As depicted in FIG. 2, receiver array 48 may be in communication with an audio system 52 including speakers 54 a and 54 b. Projector 42 may project data including audio information to receiver array 48 via projection engine 10. The data may be serialized, converted from digital to analog, amplified and sent to speakers 54 a,b so that the appropriate sound may accompany projected image 47. For example, where a multimedia presentation is sent to projector 42 from computer 46, the sound associated with the presentation may be played on audio system 52 as the video portion of the presentation is projected onto display surface 45 without the necessity of additional cables or other hardwire connections between computer 46 and audio system 52.
In FIG. 3, an emissive display system 56 is shown to include a projector 58 having a projection engine 60 as described above, an associated computer 62, and an active (or emissive) display screen 64. In the depicted embodiment, it will be appreciated that projection of the optically addressed visible image information onto the display screen generates an image 66 on display screen 64. Projection of the nonvisible data stream onto the display screen triggers generation of captioning 70 for emitted image 66.
As indicated above, the nonvisible data projected by projection engine 60 need not be spatially-oriented, or optically addressed. Rather, nonvisible radiation receivers may be localized in screen 64 in any configuration that provides for reception of the nonvisible data signal. For example, one or more receivers may be positioned along an edge 68 of the emitted image 66. While the receivers are typically located in an area of the screen accessible to projection engine 60, that area need not be used to display a visible image.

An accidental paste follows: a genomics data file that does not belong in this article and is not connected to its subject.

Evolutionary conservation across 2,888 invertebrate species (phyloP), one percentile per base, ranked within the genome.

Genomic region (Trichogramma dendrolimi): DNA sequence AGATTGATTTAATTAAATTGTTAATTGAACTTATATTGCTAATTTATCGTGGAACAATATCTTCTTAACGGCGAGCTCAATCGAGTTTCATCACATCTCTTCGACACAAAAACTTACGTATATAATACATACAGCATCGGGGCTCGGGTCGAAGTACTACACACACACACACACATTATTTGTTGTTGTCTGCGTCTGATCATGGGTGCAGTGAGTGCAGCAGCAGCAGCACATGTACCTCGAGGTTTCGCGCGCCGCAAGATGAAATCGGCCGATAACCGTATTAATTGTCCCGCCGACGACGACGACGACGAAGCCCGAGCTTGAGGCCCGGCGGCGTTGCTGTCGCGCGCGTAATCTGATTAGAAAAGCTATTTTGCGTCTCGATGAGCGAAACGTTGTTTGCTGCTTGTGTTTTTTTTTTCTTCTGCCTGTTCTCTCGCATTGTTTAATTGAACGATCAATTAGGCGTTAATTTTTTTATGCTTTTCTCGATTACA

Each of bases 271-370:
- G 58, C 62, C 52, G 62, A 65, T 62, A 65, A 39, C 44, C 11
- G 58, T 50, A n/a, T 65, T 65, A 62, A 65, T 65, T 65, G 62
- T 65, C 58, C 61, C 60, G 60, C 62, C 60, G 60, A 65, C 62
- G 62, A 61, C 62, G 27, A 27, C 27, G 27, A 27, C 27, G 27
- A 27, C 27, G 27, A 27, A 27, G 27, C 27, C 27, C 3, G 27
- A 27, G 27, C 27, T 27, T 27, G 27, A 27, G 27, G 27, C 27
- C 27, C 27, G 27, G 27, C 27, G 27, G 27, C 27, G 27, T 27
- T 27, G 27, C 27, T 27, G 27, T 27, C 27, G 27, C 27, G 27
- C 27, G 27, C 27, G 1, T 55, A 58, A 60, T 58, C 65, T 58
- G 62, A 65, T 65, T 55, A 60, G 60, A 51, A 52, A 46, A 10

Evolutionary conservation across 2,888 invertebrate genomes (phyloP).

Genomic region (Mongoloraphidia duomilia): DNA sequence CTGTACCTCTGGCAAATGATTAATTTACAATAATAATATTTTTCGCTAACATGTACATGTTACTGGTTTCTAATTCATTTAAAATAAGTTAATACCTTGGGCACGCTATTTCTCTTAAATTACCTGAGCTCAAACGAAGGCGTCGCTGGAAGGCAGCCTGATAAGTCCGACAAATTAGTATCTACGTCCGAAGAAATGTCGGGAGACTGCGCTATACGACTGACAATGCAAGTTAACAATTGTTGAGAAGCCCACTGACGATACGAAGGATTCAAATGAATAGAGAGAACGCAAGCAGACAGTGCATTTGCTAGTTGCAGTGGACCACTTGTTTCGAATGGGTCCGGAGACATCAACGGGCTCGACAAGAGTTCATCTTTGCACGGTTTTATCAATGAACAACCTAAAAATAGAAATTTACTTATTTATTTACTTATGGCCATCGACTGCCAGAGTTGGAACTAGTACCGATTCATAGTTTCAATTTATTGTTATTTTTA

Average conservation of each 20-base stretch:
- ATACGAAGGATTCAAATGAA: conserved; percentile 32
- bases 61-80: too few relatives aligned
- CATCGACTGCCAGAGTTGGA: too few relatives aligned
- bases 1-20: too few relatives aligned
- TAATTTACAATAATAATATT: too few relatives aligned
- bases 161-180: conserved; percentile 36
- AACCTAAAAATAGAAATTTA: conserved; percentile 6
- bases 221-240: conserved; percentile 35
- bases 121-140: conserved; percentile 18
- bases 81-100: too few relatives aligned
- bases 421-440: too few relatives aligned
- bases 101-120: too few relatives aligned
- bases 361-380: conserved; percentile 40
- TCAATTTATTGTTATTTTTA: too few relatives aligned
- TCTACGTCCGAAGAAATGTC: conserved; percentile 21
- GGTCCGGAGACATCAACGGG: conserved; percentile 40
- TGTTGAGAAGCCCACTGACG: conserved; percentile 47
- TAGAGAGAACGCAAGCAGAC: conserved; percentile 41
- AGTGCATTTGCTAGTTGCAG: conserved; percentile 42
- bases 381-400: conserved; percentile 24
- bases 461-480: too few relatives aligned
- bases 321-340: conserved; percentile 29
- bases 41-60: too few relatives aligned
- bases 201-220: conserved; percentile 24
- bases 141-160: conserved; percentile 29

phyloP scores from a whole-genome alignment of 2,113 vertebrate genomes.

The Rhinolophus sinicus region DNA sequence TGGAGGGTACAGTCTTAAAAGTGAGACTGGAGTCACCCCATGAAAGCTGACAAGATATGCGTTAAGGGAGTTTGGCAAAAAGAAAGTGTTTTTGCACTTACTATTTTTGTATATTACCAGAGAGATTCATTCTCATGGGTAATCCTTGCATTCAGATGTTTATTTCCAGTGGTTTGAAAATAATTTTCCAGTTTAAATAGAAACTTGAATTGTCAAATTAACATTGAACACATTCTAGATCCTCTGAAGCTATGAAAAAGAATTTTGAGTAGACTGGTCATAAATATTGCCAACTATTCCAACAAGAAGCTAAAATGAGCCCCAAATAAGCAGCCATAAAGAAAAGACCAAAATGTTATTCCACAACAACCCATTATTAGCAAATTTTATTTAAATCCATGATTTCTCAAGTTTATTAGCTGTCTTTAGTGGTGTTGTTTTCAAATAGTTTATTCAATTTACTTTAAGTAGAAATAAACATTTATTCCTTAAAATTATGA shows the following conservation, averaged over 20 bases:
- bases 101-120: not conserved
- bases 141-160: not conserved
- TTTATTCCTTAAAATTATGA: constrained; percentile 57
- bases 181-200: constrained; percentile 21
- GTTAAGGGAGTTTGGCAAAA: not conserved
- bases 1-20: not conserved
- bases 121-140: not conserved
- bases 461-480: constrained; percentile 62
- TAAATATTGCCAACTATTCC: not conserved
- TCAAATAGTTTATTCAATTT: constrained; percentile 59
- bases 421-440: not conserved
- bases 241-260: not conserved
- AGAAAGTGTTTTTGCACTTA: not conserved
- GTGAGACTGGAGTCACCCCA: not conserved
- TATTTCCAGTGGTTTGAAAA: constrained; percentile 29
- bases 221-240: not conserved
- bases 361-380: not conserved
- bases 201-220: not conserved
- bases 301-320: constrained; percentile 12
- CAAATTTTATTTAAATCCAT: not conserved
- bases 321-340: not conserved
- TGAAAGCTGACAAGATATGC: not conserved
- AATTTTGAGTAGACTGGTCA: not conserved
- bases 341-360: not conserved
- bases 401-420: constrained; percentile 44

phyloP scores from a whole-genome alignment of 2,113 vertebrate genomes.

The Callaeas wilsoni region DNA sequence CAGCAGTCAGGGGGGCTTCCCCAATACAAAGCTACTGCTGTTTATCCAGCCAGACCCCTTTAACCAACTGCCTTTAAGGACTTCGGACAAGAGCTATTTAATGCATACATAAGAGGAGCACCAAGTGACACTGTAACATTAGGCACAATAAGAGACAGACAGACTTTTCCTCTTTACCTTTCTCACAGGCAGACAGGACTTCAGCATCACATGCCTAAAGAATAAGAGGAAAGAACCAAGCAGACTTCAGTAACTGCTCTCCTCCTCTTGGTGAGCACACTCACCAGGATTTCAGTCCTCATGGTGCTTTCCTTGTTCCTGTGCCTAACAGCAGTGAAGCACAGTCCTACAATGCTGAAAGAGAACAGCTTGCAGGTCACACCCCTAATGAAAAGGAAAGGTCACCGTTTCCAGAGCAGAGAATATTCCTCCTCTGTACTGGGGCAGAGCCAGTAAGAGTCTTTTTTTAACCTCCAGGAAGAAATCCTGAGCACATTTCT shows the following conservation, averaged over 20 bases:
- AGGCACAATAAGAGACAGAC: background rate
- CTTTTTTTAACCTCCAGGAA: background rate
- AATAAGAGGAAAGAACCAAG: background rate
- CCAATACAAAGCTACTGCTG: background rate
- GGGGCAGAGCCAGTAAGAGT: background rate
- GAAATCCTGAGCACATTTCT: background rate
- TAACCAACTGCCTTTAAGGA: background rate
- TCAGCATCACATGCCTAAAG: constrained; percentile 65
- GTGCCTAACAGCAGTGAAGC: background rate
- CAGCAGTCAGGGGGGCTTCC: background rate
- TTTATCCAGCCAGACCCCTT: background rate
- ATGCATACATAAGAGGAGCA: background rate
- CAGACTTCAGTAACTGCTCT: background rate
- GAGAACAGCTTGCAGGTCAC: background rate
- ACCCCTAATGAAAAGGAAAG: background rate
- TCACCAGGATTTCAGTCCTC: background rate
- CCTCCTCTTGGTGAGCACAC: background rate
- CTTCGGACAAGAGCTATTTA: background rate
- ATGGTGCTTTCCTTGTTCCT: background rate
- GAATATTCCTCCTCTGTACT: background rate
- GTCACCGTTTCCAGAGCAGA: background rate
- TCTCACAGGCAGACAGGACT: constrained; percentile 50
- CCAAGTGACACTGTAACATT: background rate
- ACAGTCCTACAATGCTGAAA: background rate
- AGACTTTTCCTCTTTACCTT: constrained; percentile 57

A variety of different types of information may be transmitted using the nonvisible data stream projected by projection engine 60. For example, the data encoded in the data stream may direct modification of the emitted image, or modification of some other operating characteristic of the display screen. In FIG. 3, the nonvisible data stream may be utilized to transmit closed-captioning data to display screen 64, resulting in generation of captioning 70. While captioning 70 is depicted as being generated along edge 68 of the emitted image, it should be stressed that such captioning may be the result of decoding of a non-spatially addressed data stream received from the projection engine, and corresponding activation of emitters in the screen based upon the decoded data stream.